Friday, December 07, 2018

Churches Drunk on Earthly Power

Wildflower by our kitchen window.

 Richard Foster wrote a book called The Challenge of the Disciplined Life: Christian Reflections on Money, Sex, and Power. Tim Keller wrote Counterfeit Gods: The Empty Promises of Money, Sex, and Power, and the Only Hope that Matters. John Piper wrote Living in the Light: Money, Sex, and PowerThe Big Three temptations in life are, arguably, money, sex, and power.

To quest after money, sex, and power is to desire the "world," as understood in Romans 12:1-2. Church leaders have done this, led their churches to follow, and in so doing have lost their way. Hence, the Consumer Church. The Entertainment Church. The Metricized Church. People-pleasing. Happy. The worship of Numbers.

I'm now reading The Way of the Dragon or the Way of the Lamb: Searching for Jesus' Path of Power in a Church that has Abandoned It, by Jamin Coggin and Kyle Strobel. As the title indicates, their focus is on churches that have succumbed to earthly power, and how to walk in the power of Jesus.

When I began to read I found this book was delivering more than I expected. For example:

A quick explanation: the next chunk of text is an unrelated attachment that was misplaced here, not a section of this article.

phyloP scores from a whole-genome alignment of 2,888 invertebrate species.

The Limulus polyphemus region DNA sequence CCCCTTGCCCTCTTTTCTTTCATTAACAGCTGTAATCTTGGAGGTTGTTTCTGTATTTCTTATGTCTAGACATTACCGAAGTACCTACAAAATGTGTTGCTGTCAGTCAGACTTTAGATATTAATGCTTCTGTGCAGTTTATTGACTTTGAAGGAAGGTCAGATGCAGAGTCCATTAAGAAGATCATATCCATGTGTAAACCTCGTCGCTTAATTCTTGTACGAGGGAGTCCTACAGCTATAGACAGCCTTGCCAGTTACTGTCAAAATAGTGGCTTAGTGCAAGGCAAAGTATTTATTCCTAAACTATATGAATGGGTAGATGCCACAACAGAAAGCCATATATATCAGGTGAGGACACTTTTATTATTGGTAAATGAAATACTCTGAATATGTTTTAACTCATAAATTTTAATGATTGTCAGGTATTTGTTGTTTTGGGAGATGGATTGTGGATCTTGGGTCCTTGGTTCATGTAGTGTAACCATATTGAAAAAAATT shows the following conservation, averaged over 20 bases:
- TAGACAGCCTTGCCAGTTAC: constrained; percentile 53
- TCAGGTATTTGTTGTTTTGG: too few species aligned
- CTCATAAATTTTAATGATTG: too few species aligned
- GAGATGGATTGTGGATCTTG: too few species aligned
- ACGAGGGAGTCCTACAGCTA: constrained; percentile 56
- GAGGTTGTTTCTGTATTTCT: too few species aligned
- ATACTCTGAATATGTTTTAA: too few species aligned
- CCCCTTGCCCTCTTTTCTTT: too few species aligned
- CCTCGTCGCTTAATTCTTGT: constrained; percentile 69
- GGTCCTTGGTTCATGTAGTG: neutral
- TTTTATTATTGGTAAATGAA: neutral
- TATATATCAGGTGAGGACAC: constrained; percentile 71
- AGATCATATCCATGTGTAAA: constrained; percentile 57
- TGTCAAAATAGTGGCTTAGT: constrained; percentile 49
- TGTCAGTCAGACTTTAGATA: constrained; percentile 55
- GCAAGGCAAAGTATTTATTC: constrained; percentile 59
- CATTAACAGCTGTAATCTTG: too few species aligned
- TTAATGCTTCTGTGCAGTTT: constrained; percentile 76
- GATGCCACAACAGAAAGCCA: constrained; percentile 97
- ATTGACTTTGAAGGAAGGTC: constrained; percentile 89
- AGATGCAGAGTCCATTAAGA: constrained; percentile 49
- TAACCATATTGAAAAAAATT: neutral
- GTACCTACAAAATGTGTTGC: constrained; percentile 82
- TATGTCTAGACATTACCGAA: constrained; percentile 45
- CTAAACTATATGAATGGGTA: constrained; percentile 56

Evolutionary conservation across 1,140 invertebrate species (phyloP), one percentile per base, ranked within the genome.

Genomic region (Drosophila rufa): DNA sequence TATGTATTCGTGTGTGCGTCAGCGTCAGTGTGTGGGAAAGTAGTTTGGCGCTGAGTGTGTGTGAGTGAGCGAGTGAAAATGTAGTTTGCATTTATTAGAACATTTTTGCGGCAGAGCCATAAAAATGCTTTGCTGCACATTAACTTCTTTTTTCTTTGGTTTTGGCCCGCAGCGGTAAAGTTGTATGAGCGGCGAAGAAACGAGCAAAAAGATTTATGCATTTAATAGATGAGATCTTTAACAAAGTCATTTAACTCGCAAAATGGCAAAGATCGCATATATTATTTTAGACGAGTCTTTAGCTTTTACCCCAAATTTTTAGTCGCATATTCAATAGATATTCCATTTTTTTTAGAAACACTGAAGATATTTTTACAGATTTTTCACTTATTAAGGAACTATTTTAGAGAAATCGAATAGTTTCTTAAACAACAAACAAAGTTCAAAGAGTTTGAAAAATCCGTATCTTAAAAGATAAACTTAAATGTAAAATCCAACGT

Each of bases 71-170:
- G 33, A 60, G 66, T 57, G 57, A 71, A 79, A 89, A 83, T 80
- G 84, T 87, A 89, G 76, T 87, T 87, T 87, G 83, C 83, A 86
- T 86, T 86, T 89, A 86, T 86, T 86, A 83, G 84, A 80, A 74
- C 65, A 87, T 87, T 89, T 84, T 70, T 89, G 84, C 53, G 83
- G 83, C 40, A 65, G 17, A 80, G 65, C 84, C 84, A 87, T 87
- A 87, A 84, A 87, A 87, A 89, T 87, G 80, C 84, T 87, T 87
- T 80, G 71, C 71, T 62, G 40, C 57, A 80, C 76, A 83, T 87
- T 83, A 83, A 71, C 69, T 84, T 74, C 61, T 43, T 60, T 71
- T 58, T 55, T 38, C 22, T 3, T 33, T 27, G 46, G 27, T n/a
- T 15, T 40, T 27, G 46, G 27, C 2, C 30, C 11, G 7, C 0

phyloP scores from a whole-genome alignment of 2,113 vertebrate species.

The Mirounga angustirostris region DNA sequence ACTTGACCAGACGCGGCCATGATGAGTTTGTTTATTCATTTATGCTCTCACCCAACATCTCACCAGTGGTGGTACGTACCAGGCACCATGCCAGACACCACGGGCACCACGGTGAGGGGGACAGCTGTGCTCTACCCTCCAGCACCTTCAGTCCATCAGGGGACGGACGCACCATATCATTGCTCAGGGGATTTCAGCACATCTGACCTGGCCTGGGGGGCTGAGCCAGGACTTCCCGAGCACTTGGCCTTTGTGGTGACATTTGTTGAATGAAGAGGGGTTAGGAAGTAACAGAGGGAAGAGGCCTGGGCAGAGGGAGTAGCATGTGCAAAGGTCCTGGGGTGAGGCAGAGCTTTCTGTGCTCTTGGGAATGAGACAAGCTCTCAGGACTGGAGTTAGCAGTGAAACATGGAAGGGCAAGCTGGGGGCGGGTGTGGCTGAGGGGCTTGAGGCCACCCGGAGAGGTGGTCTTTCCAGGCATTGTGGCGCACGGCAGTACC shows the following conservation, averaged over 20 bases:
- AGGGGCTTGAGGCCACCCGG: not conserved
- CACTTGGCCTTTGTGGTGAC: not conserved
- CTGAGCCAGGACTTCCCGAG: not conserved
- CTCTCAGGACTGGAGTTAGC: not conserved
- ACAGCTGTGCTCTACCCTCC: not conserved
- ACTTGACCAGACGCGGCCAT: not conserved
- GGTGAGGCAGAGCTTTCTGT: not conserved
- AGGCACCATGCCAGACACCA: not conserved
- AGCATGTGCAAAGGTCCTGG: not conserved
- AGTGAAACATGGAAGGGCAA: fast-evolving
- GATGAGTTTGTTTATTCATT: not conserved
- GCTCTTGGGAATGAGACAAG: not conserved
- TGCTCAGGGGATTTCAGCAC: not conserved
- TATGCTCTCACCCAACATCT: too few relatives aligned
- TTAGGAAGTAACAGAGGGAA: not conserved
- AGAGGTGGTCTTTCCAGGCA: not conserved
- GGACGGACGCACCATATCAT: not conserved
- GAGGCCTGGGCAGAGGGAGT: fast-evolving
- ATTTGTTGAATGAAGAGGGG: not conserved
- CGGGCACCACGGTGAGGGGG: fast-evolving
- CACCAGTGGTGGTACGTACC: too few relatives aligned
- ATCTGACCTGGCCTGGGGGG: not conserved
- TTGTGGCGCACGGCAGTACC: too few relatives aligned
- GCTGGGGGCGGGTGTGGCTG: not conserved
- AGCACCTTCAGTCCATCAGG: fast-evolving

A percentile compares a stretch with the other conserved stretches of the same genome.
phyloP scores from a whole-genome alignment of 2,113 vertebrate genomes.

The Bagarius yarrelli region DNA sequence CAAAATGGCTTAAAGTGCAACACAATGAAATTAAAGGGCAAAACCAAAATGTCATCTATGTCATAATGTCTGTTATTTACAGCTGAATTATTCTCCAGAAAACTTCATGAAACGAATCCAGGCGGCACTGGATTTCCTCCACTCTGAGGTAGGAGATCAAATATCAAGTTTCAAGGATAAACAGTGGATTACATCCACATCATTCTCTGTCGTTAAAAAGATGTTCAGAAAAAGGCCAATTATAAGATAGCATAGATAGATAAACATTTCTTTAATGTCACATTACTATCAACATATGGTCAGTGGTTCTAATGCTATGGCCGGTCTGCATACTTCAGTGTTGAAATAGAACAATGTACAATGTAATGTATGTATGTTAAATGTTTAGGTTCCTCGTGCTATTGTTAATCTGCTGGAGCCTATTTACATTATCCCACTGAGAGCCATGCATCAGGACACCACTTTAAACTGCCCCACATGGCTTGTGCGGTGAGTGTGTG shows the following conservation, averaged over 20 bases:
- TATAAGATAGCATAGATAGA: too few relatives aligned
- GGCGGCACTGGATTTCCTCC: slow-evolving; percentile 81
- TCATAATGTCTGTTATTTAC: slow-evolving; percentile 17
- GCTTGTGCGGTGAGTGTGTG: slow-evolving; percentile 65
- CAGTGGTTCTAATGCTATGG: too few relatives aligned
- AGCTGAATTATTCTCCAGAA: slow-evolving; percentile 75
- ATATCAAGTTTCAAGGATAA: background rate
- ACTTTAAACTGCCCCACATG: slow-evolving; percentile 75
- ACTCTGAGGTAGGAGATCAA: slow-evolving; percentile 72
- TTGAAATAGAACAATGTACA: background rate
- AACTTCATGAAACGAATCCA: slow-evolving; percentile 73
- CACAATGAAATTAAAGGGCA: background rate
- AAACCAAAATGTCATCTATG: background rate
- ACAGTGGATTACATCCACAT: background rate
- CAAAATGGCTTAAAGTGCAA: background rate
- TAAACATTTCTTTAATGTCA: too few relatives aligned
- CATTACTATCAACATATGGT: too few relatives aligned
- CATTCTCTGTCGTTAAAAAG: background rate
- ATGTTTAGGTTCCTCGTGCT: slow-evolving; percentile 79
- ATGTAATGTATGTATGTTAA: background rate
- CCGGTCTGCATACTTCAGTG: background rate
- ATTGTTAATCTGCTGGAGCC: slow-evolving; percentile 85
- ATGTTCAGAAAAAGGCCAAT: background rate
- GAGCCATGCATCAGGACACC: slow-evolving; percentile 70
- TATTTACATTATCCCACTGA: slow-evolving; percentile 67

"In a culture drunk on power and in need of an intervention, the church has too often become an enabler. In many places, churches openly affirm the way from below. Instead of being told how desperately I am in need of God, I am repeatedly told how much God needs me. Instead of being exhorted to pick up my cross and follow Christ, I am told that Jesus wants to be my partner in the plan I have to rid my life of all struggles and challenges. We hear gospels of moralism, centering on my power to become a better person, and we hear sermons offering up God as merely another resource along my journey for successful and happy living. Sermons become pep talks amid a quest for power and significance. Instead of worship being an invitation to come before God in humble awe and reverence, worship becomes an experience meant to lift us above the travails of everyday life and give us a sense of transcendence. Instead of hearing God’s vision of redeeming all things in Christ by the power of his Holy Spirit, we hear of the pastor’s vision to grow an even bigger church that does bigger things so that he can be powerful and we can be powerful with him."  (pp. 14-15)


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